There is a problem in serving high volume large data files on something like a media web site. The issue comes in when trying to both manage files on the backend and deliver files quickly to frontend users.
A common filesystem used to manage large numbers of files is mogilefs, yet mogilefs has no built-in security mechanisms, nor is it capable of serving high volume well. This is not a fault of mogilefs, as obviously some sort of caching should be used.
Lighttpd is a common web server used to server large numbers of static files. It’s very good at its job.
If mogilefs is the backend in our scenario, and lighttpd is the frontend, the major concern comes in getting lighttpd to communicate with mogilefs only when needed, and also getting the two to communicate efficiently.
Lighttpd supports one mechanism for FastCGI apps to tell it what local file to serve, the X-Sendfile response header. This is pretty straight forward to use: a request comes in, the FastCGI app parses the URL and pulls the relevant file out of the mogilefs cluster to a local filesystem cache, and then passes the X-Sendfile header to lighttpd, at which point lighttpd serves the file from the local filesystem cache. This all seems well and good, but when you try to do more advanced serving this solution has drawbacks.
The first drawback is how to serve a range of data to a user. This is required for video pseudostreaming: a user tries to seek to a spot in a video in their browser that has not yet been buffered, and thus a new request must be initiated beginning at that new spot in the file. Lighttpd supports pseudostreaming via the mod_flv_streaming module, but that module really has no ability to cooperate with mod_fastcgi, and in fact is intended entirely to work with only static files being served directly off of disk with no mod_fastcgi middle man.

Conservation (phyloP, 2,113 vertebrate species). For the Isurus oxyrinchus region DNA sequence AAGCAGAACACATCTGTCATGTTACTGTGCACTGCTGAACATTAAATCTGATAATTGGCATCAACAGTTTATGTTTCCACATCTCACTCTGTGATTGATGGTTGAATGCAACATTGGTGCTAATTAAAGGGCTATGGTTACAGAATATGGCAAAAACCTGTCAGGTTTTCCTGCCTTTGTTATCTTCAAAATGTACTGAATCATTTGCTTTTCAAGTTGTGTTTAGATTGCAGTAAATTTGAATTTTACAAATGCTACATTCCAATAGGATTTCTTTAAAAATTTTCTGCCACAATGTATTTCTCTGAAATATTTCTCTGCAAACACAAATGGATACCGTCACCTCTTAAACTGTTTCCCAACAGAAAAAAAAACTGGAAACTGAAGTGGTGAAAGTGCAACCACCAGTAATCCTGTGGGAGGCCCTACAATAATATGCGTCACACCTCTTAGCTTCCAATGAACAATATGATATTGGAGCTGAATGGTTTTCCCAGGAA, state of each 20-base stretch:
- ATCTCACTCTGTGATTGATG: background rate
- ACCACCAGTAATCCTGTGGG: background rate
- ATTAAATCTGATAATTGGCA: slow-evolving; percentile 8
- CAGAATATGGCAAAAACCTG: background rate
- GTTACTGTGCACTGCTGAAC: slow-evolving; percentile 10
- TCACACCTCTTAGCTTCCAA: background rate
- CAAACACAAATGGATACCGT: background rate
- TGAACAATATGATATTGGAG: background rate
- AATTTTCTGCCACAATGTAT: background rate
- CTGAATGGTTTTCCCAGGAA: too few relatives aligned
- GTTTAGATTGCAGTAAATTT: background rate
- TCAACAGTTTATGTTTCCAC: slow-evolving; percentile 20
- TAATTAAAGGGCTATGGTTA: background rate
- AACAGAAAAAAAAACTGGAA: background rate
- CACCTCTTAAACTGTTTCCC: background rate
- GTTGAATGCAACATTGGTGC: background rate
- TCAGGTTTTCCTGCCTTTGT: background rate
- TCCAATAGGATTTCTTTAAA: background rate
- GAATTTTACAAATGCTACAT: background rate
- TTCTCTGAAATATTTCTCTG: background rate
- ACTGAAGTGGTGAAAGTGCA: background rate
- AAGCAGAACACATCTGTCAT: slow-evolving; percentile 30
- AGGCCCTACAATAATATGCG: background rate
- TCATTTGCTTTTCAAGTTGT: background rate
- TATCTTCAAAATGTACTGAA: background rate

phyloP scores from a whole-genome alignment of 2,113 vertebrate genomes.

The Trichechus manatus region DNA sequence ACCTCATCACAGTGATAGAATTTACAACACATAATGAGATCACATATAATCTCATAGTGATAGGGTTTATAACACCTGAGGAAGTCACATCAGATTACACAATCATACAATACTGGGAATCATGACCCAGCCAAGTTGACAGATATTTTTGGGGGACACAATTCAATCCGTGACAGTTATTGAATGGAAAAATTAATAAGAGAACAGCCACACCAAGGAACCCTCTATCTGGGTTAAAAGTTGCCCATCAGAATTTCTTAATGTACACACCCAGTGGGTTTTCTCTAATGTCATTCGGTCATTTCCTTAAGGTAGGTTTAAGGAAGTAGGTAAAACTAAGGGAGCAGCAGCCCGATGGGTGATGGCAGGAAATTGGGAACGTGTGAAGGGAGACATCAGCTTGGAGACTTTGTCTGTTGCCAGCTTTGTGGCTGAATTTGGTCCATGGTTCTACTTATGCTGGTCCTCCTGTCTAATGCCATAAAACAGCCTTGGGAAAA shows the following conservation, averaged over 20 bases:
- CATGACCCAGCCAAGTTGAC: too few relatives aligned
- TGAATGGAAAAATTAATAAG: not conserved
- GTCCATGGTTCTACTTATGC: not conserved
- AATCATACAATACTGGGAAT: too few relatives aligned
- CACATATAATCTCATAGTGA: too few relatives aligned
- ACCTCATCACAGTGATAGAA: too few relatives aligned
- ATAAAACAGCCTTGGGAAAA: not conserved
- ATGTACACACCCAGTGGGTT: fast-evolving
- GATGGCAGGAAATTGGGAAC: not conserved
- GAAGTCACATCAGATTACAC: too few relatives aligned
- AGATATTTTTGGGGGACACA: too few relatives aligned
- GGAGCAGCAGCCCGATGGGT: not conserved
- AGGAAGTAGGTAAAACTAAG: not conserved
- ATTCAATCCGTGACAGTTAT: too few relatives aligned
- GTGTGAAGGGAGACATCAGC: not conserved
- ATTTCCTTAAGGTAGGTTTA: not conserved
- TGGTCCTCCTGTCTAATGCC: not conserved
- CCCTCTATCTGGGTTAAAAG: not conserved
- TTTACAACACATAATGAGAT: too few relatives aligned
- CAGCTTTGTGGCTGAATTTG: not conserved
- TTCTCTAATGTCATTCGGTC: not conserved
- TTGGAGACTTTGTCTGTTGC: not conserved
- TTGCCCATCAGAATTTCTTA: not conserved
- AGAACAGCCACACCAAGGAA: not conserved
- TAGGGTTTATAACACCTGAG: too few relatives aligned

The second drawback is how to serve a range of data to a user with an FLV file header prepending the actual file data. You can’t just send it back as the normal response, because lighttpd will overwrite that data with the contents of the file specified by X-Sendfile.
Thus, there was no good way to connect mogilefs, a local filesystem cache, and lighttpd. The requirements for a solution were to allow a FastCGI app to fetch a file out of a mogilefs cluster if it did not exist in the local cache, and tell lighttpd to serve the file, optionally from a specific point in the file with all required file headers in place.
I was able to get a nearly ideal solution in place, but it involved mod_magnet which is slow (processed in lighttpd core.) Also, since the lua memcache module can’t be used within a mod_magnet script because of naming conflicts between the lua socket module and lighttpd’s internal lua entities, there is no way to securely generate a temporary name for files in the local system cache. To work around this, I had to generate file names based on time and the incoming file key from the request which is certainly not ideal and also does not allow the cache to be expired or cleaned gracefully.
The obvious solution to me was to patch lighttpd. Initially, I thought that I’d only have to serve a portion of a file via X-Sendfile to allow for pseudostreaming. So, I submitted a patch to allow for an X-Sendfile-Range header that simply specified a range of bytes to serve from the file. This patch was applied for the 1.4.23 release, but then removed because…
I forgot though that this solution had a major drawback (and it was less than ideal for stbuehler, the current main developer of lighttpd.) One would actually need to have lighttpd serve two files consecutively, in order. The first file contains the FLV header sent when pseudostreaming, and the second file would be the actual video file (whose range to send would also need to be specified to lighttpd.)
With some help from the lighttpd developers, we came to the conclusion that the X-Sendfile-Extended header should be implemented, allowing a FastCGI app to specify the response header one or more times in order to have lighttpd serve the respective files off of the local filesystem. I have recently submitted a patch for this feature as well. The only things remaining on it are for the feature to support the standard HTTP range syntax, and also to have lighttpd interpret comma delimited header values (e.g. X-Sendfile-Extended: 15-5000 /tmp/myfile, 777-2239 /tmp/myotherfile) to conform with the HTTP specification.
Although a quite fast and capable system is in place using a simple python flup script and lighttpd’s mod_magnet, implementing this mechanism once lighttpd stable is patched should drastically improve performance.